From cell phone ping to CCTV clip: A look at how cops linked Bryan Kohberger to grisly Idaho murders

From cell phone ping to CCTV clip: A look at how cops linked Bryan Kohberger to grisly Idaho murders
If found guilty, Bryan Kohberger would be executed for the killings of Kaylee Goncalves, Madison Mogen, Xana Kernodle, and Ethan Chapin (Latah County Sheriff's Office/Instagram/@kayleegoncalves,@xanakernodle)

This article is based on sources and we have been unable to verify this information independently

MOSCOW, IDAHO: It's been 47 days since four University of Idaho students were tragically killed in the middle of the night and the hints leading to the arrest of Bryan Kohberger have now been revealed. Authorities tracked Kohberger's AT&T cell phone and meticulously linked it with his suspicious actions on November 13, while the local area and the rest of the nation anxiously awaited police to apprehend the murderer. 

Kohberger "stalked" the off-campus home twelve times before the murders and even returned to the crime scene five hours later, according to evidence from a recently disclosed affidavit that now demonstrates how police were able to link him to the incident. The white Hyundai Elantra that police were trying to track belonged to PhD student, Kohberger, 28, who lived eight miles away from the crime site in Moscow, Idaho. 

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Idaho police were also able to track down the suspect and accuse him of the triple murder with the help of genetic genealogy, cell phone data, CCTV footage, and evidence left at the crime site, as per Daily Mail. The affidavit describes how Moscow police officer, Brett Payne, arrived at the Kings Street residence to discover the four college students gruesomely murdered. If found guilty, Kohberger would be executed for the killings of Madison Mogen and Kaylee Goncalves, both 21, and Xana Kernodle and Ethan Chapin, both 20.

Kaylee Goncalves (Top L), Madison Mogen (Bottom L), and Xana Kernodle and Ethan Chapin (R) were stabbed to death (kayleegoncalves/Instagram, maddiemogen/Instagram, xanakernodle/Instagram)
Kaylee Goncalves (Top L), Madison Mogen (Bottom L), and Xana Kernodle and Ethan Chapin (R) were stabbed to death (kayleegoncalves/Instagram, maddiemogen/Instagram, xanakernodle/Instagram)

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Police have only provided information on one instance in which although Kohberger is only known to have visited the murder house once, mobile data from his phone number, which reportedly ends in 8458, reveals that he visited the area a total of 12 times before the killings. The only time they confirmed he was in the vicinity was 84 days before the four students were killed. Between 10.34 and 11.35 pm on August 21, 2022, Kohberger's cell phone was detected as being close to the murder residence. The dates, times, and specifics of the additional 11 occasions when police believe Kohberger stalked the Idaho students and their college house have not been disclosed.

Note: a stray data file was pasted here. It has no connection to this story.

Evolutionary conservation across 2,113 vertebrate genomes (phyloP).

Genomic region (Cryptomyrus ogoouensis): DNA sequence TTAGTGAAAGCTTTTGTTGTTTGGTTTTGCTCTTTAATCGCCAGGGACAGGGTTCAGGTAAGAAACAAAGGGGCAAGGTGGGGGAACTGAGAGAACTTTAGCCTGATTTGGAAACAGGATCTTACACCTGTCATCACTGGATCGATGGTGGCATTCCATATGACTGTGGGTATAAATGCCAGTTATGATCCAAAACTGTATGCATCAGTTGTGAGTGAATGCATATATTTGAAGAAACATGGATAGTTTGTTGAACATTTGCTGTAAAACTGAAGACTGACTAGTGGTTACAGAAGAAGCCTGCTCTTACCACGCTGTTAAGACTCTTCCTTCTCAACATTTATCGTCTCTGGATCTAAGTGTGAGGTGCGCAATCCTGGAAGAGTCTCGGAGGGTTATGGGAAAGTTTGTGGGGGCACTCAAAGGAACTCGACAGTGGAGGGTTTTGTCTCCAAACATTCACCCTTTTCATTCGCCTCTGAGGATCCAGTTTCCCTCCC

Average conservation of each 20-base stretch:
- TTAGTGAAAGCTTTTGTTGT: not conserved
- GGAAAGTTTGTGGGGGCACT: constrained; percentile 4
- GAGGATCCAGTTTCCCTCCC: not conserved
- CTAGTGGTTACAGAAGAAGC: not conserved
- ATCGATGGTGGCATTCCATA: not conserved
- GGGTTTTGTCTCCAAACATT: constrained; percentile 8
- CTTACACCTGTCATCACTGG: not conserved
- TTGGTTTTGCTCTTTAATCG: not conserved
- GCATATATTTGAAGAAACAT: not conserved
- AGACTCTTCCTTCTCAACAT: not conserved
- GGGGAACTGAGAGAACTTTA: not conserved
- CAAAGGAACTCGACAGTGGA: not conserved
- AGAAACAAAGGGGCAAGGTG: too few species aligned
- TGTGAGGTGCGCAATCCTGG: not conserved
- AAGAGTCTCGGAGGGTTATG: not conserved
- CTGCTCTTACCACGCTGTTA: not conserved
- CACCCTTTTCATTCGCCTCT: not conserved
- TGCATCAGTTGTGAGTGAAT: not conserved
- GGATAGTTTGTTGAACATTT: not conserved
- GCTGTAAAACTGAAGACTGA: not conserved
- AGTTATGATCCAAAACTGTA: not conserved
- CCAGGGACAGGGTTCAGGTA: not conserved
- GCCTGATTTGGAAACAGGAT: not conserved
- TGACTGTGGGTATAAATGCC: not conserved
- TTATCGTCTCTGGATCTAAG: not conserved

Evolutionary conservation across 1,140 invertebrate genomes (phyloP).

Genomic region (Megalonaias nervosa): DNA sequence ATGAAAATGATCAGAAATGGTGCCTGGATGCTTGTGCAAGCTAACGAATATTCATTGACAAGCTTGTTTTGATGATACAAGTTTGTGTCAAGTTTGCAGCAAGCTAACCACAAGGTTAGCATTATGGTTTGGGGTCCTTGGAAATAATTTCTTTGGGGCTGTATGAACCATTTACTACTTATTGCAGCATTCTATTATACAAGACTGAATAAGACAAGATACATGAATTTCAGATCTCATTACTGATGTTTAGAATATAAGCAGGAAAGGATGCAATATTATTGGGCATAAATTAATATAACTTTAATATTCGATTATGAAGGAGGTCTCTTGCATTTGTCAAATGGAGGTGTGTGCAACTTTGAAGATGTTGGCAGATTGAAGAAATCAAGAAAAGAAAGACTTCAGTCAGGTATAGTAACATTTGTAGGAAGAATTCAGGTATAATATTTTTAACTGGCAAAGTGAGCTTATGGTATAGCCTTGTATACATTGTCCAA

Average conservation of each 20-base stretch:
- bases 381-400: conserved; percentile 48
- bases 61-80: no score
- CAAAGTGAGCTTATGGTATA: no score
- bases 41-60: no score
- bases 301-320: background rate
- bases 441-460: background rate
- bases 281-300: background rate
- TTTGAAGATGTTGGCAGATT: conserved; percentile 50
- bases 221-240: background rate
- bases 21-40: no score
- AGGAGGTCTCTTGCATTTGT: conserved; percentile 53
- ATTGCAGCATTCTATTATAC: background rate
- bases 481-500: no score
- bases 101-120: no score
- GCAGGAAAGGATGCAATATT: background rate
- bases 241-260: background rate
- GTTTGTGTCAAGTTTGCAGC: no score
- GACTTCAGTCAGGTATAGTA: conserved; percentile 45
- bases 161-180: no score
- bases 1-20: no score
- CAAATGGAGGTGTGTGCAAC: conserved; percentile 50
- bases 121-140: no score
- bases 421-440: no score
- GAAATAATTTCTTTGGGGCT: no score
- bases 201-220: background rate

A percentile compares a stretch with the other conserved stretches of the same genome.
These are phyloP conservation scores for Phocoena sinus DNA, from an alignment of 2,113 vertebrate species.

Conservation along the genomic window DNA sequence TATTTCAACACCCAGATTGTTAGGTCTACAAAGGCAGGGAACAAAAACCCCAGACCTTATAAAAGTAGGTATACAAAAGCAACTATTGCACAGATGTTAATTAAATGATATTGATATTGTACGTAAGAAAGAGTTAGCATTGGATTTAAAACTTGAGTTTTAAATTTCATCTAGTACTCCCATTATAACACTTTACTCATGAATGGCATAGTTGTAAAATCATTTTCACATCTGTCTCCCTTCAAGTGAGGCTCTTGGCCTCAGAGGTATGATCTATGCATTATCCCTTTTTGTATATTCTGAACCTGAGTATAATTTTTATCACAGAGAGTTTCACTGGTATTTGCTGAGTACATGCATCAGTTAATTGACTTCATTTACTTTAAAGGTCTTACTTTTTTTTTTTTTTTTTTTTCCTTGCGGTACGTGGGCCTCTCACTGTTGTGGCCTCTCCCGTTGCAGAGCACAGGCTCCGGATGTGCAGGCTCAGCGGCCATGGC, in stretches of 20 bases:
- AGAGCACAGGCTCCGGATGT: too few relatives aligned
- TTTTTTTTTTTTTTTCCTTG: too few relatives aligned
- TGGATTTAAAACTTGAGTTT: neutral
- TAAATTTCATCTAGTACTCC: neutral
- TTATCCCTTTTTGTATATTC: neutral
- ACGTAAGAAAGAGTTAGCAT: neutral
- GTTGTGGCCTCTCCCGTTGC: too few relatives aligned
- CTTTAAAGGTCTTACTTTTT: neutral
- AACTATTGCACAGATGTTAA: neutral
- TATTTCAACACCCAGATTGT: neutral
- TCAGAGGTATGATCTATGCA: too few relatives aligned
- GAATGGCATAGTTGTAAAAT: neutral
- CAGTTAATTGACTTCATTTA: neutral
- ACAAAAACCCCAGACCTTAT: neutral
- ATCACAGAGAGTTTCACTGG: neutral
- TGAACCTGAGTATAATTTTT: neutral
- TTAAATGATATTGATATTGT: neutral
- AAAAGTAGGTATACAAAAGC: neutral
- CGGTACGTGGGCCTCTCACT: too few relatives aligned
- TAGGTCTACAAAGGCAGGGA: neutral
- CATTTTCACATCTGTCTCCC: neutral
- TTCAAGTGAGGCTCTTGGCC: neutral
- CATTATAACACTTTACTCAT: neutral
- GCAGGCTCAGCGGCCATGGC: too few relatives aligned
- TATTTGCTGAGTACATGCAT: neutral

The murderer left a tan leather knife sheath

A cell tower close to Kohberger's residence at 1630 Northeast Valley Road in Pullman, Washington, picked up his phone location at 2.42 am on November 13. Then, at 2:47 am, his phone pinged again, signaling that it had started to move through Pullman to the south. However, a short while later, the phone ceased pinging, indicating that it had either been switched off, put in airplane mode, or disconnected from the network. It's thought he may have shut off the phone to avoid being seen. According to Idaho Police, the murderer left a tan leather knife sheath at the crime scene. It was discovered on the bed at the residence adjacent to the bodies of Maddie Mogen and Kaylee Goncalves.

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Footage captured faint cries and dog howling

Male DNA was still present on the snap button of the knife cover, which was inscribed with the United States Marine Corps eagle globe and anchor emblem. The FBI did not match the DNA to Kohberger until December 27, after finding trash at his family's home in Albrightsville, Pennsylvania. A neighboring home's CCTV camera captured faint "cries" and a dog howling around 4.17 am. The puppy, which Kaylee Goncalves and her ex-boyfriend shared, was discovered the following day unhurt.